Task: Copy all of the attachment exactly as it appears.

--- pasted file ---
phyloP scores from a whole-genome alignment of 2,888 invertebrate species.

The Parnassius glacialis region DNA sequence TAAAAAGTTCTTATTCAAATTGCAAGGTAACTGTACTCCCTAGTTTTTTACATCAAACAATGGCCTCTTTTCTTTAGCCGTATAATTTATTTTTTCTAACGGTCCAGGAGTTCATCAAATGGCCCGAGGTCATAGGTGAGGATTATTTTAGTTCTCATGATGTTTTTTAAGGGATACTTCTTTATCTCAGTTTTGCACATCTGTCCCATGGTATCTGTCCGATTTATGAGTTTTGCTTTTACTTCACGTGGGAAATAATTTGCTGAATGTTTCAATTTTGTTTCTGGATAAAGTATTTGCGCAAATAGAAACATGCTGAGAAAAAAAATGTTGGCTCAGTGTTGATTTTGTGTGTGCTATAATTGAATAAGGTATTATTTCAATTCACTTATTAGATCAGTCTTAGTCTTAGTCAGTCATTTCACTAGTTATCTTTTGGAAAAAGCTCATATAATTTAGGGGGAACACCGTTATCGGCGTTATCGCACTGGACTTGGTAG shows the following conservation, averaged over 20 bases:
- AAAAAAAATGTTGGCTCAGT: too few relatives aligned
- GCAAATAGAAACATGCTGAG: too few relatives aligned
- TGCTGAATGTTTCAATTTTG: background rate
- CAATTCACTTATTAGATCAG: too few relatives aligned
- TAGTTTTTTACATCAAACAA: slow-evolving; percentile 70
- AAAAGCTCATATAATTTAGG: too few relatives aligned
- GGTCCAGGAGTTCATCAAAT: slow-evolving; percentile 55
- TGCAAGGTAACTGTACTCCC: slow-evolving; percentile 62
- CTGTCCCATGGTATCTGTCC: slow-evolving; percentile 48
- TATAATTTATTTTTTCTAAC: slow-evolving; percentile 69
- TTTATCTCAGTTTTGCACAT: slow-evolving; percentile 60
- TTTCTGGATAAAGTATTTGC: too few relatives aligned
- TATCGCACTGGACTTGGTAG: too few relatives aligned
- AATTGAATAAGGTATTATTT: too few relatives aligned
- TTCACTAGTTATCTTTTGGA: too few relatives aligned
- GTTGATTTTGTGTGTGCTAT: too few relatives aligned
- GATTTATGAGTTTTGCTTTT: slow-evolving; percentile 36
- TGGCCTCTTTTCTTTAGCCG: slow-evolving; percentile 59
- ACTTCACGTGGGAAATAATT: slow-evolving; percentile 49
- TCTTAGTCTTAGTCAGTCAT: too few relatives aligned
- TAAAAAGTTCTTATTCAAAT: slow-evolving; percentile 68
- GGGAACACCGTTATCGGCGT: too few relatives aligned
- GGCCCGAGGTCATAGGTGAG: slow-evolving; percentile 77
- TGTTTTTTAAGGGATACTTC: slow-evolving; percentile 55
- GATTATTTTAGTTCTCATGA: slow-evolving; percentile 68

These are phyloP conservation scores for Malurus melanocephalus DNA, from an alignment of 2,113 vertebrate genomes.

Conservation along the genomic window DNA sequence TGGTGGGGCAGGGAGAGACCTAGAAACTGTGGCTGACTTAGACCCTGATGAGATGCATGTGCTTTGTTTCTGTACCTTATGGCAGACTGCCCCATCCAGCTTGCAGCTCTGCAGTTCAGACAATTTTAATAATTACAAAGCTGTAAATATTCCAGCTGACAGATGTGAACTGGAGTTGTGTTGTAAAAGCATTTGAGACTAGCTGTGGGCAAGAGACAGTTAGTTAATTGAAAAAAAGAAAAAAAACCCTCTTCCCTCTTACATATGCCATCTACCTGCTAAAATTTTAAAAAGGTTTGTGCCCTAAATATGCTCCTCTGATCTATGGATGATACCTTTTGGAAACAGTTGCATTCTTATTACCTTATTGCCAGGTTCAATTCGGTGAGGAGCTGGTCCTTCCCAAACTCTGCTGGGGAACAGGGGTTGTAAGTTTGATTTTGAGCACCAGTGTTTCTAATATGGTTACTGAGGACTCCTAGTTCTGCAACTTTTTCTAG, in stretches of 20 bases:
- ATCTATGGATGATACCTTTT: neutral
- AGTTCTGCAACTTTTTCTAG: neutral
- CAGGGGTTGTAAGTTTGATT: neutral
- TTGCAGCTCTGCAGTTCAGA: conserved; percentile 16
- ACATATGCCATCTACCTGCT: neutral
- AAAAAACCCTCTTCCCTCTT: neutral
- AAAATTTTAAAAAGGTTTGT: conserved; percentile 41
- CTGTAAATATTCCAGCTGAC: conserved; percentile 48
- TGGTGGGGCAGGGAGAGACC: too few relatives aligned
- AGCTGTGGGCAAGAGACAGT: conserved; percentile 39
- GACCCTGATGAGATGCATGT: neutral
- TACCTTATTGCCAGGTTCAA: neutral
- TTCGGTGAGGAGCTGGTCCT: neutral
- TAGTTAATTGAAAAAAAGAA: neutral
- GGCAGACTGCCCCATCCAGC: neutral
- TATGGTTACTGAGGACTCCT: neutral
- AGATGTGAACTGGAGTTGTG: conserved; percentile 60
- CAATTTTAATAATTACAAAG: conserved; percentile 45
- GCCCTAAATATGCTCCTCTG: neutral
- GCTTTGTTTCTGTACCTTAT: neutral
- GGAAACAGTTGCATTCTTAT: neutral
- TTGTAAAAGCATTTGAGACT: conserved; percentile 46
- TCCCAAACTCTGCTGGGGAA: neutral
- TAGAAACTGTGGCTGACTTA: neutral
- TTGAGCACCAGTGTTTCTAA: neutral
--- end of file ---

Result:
phyloP scores from a whole-genome alignment of 2,888 invertebrate species.

The Parnassius glacialis region DNA sequence TAAAAAGTTCTTATTCAAATTGCAAGGTAACTGTACTCCCTAGTTTTTTACATCAAACAATGGCCTCTTTTCTTTAGCCGTATAATTTATTTTTTCTAACGGTCCAGGAGTTCATCAAATGGCCCGAGGTCATAGGTGAGGATTATTTTAGTTCTCATGATGTTTTTTAAGGGATACTTCTTTATCTCAGTTTTGCACATCTGTCCCATGGTATCTGTCCGATTTATGAGTTTTGCTTTTACTTCACGTGGGAAATAATTTGCTGAATGTTTCAATTTTGTTTCTGGATAAAGTATTTGCGCAAATAGAAACATGCTGAGAAAAAAAATGTTGGCTCAGTGTTGATTTTGTGTGTGCTATAATTGAATAAGGTATTATTTCAATTCACTTATTAGATCAGTCTTAGTCTTAGTCAGTCATTTCACTAGTTATCTTTTGGAAAAAGCTCATATAATTTAGGGGGAACACCGTTATCGGCGTTATCGCACTGGACTTGGTAG shows the following conservation, averaged over 20 bases:
- AAAAAAAATGTTGGCTCAGT: too few relatives aligned
- GCAAATAGAAACATGCTGAG: too few relatives aligned
- TGCTGAATGTTTCAATTTTG: background rate
- CAATTCACTTATTAGATCAG: too few relatives aligned
- TAGTTTTTTACATCAAACAA: slow-evolving; percentile 70
- AAAAGCTCATATAATTTAGG: too few relatives aligned
- GGTCCAGGAGTTCATCAAAT: slow-evolving; percentile 55
- TGCAAGGTAACTGTACTCCC: slow-evolving; percentile 62
- CTGTCCCATGGTATCTGTCC: slow-evolving; percentile 48
- TATAATTTATTTTTTCTAAC: slow-evolving; percentile 69
- TTTATCTCAGTTTTGCACAT: slow-evolving; percentile 60
- TTTCTGGATAAAGTATTTGC: too few relatives aligned
- TATCGCACTGGACTTGGTAG: too few relatives aligned
- AATTGAATAAGGTATTATTT: too few relatives aligned
- TTCACTAGTTATCTTTTGGA: too few relatives aligned
- GTTGATTTTGTGTGTGCTAT: too few relatives aligned
- GATTTATGAGTTTTGCTTTT: slow-evolving; percentile 36
- TGGCCTCTTTTCTTTAGCCG: slow-evolving; percentile 59
- ACTTCACGTGGGAAATAATT: slow-evolving; percentile 49
- TCTTAGTCTTAGTCAGTCAT: too few relatives aligned
- TAAAAAGTTCTTATTCAAAT: slow-evolving; percentile 68
- GGGAACACCGTTATCGGCGT: too few relatives aligned
- GGCCCGAGGTCATAGGTGAG: slow-evolving; percentile 77
- TGTTTTTTAAGGGATACTTC: slow-evolving; percentile 55
- GATTATTTTAGTTCTCATGA: slow-evolving; percentile 68

These are phyloP conservation scores for Malurus melanocephalus DNA, from an alignment of 2,113 vertebrate genomes.

Conservation along the genomic window DNA sequence TGGTGGGGCAGGGAGAGACCTAGAAACTGTGGCTGACTTAGACCCTGATGAGATGCATGTGCTTTGTTTCTGTACCTTATGGCAGACTGCCCCATCCAGCTTGCAGCTCTGCAGTTCAGACAATTTTAATAATTACAAAGCTGTAAATATTCCAGCTGACAGATGTGAACTGGAGTTGTGTTGTAAAAGCATTTGAGACTAGCTGTGGGCAAGAGACAGTTAGTTAATTGAAAAAAAGAAAAAAAACCCTCTTCCCTCTTACATATGCCATCTACCTGCTAAAATTTTAAAAAGGTTTGTGCCCTAAATATGCTCCTCTGATCTATGGATGATACCTTTTGGAAACAGTTGCATTCTTATTACCTTATTGCCAGGTTCAATTCGGTGAGGAGCTGGTCCTTCCCAAACTCTGCTGGGGAACAGGGGTTGTAAGTTTGATTTTGAGCACCAGTGTTTCTAATATGGTTACTGAGGACTCCTAGTTCTGCAACTTTTTCTAG, in stretches of 20 bases:
- ATCTATGGATGATACCTTTT: neutral
- AGTTCTGCAACTTTTTCTAG: neutral
- CAGGGGTTGTAAGTTTGATT: neutral
- TTGCAGCTCTGCAGTTCAGA: conserved; percentile 16
- ACATATGCCATCTACCTGCT: neutral
- AAAAAACCCTCTTCCCTCTT: neutral
- AAAATTTTAAAAAGGTTTGT: conserved; percentile 41
- CTGTAAATATTCCAGCTGAC: conserved; percentile 48
- TGGTGGGGCAGGGAGAGACC: too few relatives aligned
- AGCTGTGGGCAAGAGACAGT: conserved; percentile 39
- GACCCTGATGAGATGCATGT: neutral
- TACCTTATTGCCAGGTTCAA: neutral
- TTCGGTGAGGAGCTGGTCCT: neutral
- TAGTTAATTGAAAAAAAGAA: neutral
- GGCAGACTGCCCCATCCAGC: neutral
- TATGGTTACTGAGGACTCCT: neutral
- AGATGTGAACTGGAGTTGTG: conserved; percentile 60
- CAATTTTAATAATTACAAAG: conserved; percentile 45
- GCCCTAAATATGCTCCTCTG: neutral
- GCTTTGTTTCTGTACCTTAT: neutral
- GGAAACAGTTGCATTCTTAT: neutral
- TTGTAAAAGCATTTGAGACT: conserved; percentile 46
- TCCCAAACTCTGCTGGGGAA: neutral
- TAGAAACTGTGGCTGACTTA: neutral
- TTGAGCACCAGTGTTTCTAA: neutral